Adverse effects of antiepileptic drugs on bone mineral density


Babayigit A., Dirik E., Bober E., Cakmakci H.

PEDIATRIC NEUROLOGY, vol.35, no.3, pp.177-181, 2006 (SCI-Expanded) identifier identifier identifier

  • Publication Type: Article / Article
  • Volume: 35 Issue: 3
  • Publication Date: 2006
  • Doi Number: 10.1016/j.pediatrneurol.2006.03.004
  • Journal Name: PEDIATRIC NEUROLOGY
  • Journal Indexes: Science Citation Index Expanded (SCI-EXPANDED), Scopus
  • Page Numbers: pp.177-181
  • Dokuz Eylül University Affiliated: Yes

Abstract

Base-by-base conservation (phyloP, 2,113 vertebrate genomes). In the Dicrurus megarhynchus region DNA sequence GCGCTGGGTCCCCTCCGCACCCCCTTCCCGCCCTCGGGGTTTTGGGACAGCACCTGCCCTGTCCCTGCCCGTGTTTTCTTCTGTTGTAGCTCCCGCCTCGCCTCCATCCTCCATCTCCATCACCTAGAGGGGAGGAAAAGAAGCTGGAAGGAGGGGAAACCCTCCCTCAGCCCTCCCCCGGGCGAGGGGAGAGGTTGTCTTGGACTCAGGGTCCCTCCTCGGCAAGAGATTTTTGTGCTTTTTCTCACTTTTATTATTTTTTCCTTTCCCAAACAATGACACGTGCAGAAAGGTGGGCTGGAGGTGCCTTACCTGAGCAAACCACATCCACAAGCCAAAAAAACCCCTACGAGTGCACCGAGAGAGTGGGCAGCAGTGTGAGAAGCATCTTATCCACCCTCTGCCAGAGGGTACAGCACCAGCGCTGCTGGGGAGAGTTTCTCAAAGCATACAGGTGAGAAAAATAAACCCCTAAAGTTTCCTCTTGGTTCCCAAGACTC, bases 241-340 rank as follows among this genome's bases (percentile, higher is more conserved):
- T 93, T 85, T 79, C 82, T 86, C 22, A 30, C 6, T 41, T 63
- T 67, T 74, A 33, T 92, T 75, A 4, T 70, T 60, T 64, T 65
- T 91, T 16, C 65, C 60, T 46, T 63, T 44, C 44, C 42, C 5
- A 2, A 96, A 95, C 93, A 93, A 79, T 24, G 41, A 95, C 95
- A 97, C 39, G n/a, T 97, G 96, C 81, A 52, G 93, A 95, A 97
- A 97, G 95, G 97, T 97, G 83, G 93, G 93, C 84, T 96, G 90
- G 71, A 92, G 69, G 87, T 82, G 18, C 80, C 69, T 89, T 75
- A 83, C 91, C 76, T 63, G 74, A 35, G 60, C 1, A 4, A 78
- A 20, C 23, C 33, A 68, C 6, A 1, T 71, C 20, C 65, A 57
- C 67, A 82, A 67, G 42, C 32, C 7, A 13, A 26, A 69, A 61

The aim of this study is to determine the frequency of changes in biochemical markers of bone metabolism in children who are receiving valproic acid, carbamazepine, and oxcarbazepine. Thirty healthy children and 68 children with idiopathic epilepsy treated with either carbamazepine (n = 23), valproic acid (n = 31), or oxcarbazepine (n = 14) for more than 1 year were enrolled into the study. Blood samples were obtained in order to determine biochemical parameters (calcium, phosphorus, alkaline phosphates, parathormone, and 25-hydroxyvitamin D). Bone mineral density was measured with the dual-energy x-ray absorptiometry method. There were no significant differences in the serum concentrations of calcium, phosphorus, aspartate aminotransferase, alanine aminotransferase, and albumin levels between the four groups. However, serum alkaline phosphatase concentrations were higher in the patient group as compared with the control subjects. In patients receiving antiepileptic drugs, bone mineral density values were significantly lower than the healthy control group. In conclusion, long-term antiepileptic drug treatment either with valproic acid, carbamazepine, or with oxcarbazepine which has unknown effects on skeletal mineralization, induces a state of decreased bone mineral density. (c) 2006 by Elsevier Inc. All rights reserved.